During the time period of the Empire of Japan, as the Emperor was the source of executive authority, there were also investitures held for military officials. Such appointees were called the Shinninkan (親任官).
The ceremony first starts with the candidate formally greeting the Emperor upon entering the room. The Emperor greets back upon their approach and addresses that he or she is about to be appointed to office. The candidate acknowledges the Emperor by bowing and then turning to their side to receive their letter of appointment from the former Prime Minister (or the current Prime Minister in the case of the appointment of the Chief Justice) containing the Emperor's Privy Seal and signature. The candidate turns back to face the Emperor, bowing and receding, before making their way to the entrance and then bowing again before leaving the room. The Emperor then leaves the room followed by the other officials.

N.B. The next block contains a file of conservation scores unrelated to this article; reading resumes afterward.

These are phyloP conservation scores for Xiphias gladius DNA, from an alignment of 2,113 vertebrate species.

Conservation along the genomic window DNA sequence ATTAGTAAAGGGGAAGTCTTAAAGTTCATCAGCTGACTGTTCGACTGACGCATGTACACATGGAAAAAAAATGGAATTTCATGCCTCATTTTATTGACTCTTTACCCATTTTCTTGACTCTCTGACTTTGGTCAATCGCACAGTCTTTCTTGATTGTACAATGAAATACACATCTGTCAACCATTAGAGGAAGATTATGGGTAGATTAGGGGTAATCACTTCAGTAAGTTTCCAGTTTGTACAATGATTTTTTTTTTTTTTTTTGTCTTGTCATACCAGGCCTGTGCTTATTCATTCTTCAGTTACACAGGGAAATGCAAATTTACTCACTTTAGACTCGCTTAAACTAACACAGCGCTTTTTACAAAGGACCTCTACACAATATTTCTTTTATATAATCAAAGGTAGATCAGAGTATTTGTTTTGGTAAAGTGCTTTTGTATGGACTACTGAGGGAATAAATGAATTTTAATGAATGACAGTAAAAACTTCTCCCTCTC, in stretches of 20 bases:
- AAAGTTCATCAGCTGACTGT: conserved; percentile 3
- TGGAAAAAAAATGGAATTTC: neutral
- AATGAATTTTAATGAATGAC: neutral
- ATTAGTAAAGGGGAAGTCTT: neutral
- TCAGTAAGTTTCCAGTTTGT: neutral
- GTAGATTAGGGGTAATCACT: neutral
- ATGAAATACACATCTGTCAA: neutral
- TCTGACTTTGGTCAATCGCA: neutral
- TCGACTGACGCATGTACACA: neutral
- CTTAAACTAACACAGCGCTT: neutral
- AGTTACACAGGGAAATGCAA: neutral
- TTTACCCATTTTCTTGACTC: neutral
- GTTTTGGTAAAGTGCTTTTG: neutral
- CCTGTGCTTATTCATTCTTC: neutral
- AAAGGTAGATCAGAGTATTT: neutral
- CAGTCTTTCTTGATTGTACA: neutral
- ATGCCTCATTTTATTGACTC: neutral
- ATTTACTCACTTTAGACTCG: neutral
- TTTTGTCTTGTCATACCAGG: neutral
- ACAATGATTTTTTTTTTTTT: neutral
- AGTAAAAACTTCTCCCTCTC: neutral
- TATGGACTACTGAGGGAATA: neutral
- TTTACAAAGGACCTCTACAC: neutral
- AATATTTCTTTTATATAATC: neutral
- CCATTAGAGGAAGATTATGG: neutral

For the appointment of the Prime Minister, both the Speaker of the House of Representatives and the President of the House of Councillors are present. If the current Prime Minister is re-appointed, then a Minister of State (usually the Deputy Prime Minister) will take over the role as the former Prime Minister in the investiture ceremony.
In practice, the Prime Minister is designated by the Diet, while the Chief Justice is designated by the Cabinet. The Emperor is required to appoint the designated person, without the right to decline appointment.
A similar ceremony called the Imperial Attestation (認証官任命式, Ninshōkan-ninmei-shiki) is held for the appointment of the Ministers of State, court judges and other officials. Although they are formally appointed by the Prime Minister, the Constitution stipulates that the ceremony must be attested by the Emperor.